a handler for @code{SIGCONT} to make a program do something special when
it is stopped and continued---for example, to reprint a prompt when it
is suspended while waiting for input.
@end deftypevr
@comment signal.h
@comment POSIX.1
@deftypevr Macro int SIGSTOP
The @code{SIGSTOP} signal stops the process. It cannot be handled,
ignored, or blocked.
@end deftypevr
@cindex stop signal
@comment signal.h
@comment POSIX.1
@deftypevr Macro int SIGTSTP
The @code{SIGTSTP} signal is an interactive stop signal. Unlike
@code{SIGSTOP}, this signal can be handled and ignored.
Your program should handle this signal if you have a special need to
leave files or system tables in a secure state when a process is
stopped. For example, programs that turn off echoing should handle
@code{SIGTSTP} so they can turn echoing back on before stopping.
This signal is generated when the user types the SUSP character
(normally @kbd{C-z}). For more information about terminal driver
support, see @ref{Special Characters}.
@end deftypevr
@cindex interactive stop signal
@comment signal.h
@comment POSIX.1
@deftypevr Macro int SIGTTIN
A process cannot read from the user's terminal while it is running
as a background job. When any process in a background job tries to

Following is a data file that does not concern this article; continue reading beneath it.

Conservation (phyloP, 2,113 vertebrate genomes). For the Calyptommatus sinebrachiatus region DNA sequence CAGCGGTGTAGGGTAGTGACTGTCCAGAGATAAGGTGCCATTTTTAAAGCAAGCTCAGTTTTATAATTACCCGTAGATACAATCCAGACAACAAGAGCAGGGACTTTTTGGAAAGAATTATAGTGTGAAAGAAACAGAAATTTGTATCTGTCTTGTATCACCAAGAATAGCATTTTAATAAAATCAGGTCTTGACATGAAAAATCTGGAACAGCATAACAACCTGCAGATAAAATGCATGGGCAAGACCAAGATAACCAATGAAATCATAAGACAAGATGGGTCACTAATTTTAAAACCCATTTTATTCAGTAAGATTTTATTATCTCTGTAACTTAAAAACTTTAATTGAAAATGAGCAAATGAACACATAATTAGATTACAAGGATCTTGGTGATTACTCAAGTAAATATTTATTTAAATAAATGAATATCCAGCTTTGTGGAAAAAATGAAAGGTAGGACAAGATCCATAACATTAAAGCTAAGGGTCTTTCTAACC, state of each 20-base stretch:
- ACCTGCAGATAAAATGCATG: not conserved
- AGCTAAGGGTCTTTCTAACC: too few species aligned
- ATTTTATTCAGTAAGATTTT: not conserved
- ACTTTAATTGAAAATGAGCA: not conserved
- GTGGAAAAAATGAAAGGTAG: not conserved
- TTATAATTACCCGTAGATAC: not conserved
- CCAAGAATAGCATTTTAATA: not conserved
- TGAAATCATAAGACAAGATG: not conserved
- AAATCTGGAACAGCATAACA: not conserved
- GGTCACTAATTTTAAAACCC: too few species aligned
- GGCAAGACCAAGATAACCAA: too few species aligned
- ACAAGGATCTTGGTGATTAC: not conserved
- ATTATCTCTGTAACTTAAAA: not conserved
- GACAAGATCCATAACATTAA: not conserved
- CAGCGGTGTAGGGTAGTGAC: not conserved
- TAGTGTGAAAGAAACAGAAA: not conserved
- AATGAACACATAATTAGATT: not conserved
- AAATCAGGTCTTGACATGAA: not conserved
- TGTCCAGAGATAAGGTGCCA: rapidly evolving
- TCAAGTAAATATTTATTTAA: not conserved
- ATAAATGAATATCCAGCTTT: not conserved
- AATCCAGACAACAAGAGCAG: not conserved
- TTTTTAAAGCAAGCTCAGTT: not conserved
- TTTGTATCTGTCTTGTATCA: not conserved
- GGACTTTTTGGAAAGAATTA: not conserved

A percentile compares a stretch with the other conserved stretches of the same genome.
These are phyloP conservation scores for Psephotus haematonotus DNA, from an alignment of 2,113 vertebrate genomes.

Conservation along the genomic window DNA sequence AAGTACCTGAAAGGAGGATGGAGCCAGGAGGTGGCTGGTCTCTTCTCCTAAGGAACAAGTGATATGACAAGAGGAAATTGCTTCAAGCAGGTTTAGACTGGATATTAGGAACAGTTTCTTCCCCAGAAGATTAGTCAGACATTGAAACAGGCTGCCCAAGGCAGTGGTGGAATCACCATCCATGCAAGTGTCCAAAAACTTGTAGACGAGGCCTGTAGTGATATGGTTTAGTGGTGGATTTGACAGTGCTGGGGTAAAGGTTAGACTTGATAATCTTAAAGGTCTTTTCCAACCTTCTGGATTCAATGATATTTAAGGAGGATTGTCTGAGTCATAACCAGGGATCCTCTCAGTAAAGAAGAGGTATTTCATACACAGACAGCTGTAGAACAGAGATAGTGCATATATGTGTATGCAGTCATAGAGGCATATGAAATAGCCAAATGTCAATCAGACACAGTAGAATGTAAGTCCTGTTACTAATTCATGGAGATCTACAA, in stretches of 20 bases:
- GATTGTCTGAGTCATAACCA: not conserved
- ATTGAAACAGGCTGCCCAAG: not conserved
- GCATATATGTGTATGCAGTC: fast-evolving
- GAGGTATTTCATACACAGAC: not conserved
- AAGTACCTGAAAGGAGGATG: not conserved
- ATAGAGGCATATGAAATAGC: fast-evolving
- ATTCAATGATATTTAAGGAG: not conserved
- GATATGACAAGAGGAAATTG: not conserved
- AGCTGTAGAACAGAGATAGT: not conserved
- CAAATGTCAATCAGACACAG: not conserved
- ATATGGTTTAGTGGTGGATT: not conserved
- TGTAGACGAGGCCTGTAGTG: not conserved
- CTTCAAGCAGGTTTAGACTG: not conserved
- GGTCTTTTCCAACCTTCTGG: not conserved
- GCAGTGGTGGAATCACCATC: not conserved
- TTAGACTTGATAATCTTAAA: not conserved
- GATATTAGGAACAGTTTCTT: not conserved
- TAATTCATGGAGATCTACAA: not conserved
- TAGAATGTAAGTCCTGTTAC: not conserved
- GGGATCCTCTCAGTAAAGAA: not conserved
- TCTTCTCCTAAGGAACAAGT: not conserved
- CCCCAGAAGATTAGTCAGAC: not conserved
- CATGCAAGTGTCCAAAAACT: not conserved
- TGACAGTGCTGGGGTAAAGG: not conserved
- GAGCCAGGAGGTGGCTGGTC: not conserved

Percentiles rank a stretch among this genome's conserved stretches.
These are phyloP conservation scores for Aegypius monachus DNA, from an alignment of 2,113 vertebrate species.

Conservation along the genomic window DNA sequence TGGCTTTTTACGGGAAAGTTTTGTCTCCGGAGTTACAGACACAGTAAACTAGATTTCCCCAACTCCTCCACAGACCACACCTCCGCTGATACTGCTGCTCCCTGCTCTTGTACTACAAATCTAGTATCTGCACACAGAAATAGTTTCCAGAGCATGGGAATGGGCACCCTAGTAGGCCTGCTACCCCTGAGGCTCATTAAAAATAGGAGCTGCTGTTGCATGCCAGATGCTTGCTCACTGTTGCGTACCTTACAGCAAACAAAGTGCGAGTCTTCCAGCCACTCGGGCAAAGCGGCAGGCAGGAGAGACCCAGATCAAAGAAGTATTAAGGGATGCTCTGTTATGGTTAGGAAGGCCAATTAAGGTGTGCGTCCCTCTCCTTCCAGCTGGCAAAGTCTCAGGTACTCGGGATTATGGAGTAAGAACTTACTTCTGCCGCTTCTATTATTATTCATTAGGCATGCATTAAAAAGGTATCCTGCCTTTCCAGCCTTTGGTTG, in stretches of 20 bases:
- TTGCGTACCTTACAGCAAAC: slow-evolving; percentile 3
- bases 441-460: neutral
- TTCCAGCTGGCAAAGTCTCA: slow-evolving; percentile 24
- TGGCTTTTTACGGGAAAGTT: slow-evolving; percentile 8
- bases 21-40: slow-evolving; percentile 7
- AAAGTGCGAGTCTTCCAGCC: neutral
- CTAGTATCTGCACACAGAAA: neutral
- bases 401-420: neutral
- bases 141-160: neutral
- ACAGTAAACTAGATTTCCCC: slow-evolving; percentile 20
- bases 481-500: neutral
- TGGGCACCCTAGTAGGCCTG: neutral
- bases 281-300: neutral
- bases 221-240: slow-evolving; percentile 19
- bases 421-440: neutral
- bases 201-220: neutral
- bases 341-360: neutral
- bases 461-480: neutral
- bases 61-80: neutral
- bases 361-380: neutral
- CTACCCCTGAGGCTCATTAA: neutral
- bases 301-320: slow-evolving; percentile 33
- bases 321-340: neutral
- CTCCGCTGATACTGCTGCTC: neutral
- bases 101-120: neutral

read from the terminal, all of the processes in the job are sent a
@code{SIGTTIN} signal. The default action for this signal is to
stop the process. For more information about how this interacts with
the terminal driver, see @ref{Access to the Terminal}.
@end deftypevr
@cindex terminal input signal
@comment signal.h
@comment POSIX.1
@deftypevr Macro int SIGTTOU
This is similar to @code{SIGTTIN}, but is generated when a process in a
background job attempts to write to the terminal or set its modes.
Again, the default action is to stop the process. @code{SIGTTOU} is
only generated for an attempt to write to the terminal if the
@code{TOSTOP} output mode is set; @pxref{Output Modes}.
@end deftypevr
@cindex terminal output signal
While a process is stopped, no more signals can be delivered to it until
it is continued, except @code{SIGKILL} signals and (obviously)
@code{SIGCONT} signals. The signals are marked as pending, but not
delivered until the process is continued. The @code{SIGKILL} signal
always causes termination of the process and can't be blocked, handled
or ignored. You can ignore @code{SIGCONT}, but it always causes the
process to be continued anyway if it is stopped. Sending a
@code{SIGCONT} signal to a process causes any pending stop signals for
that process to be discarded. Likewise, any pending @code{SIGCONT}
signals for a process are discarded when it receives a stop signal.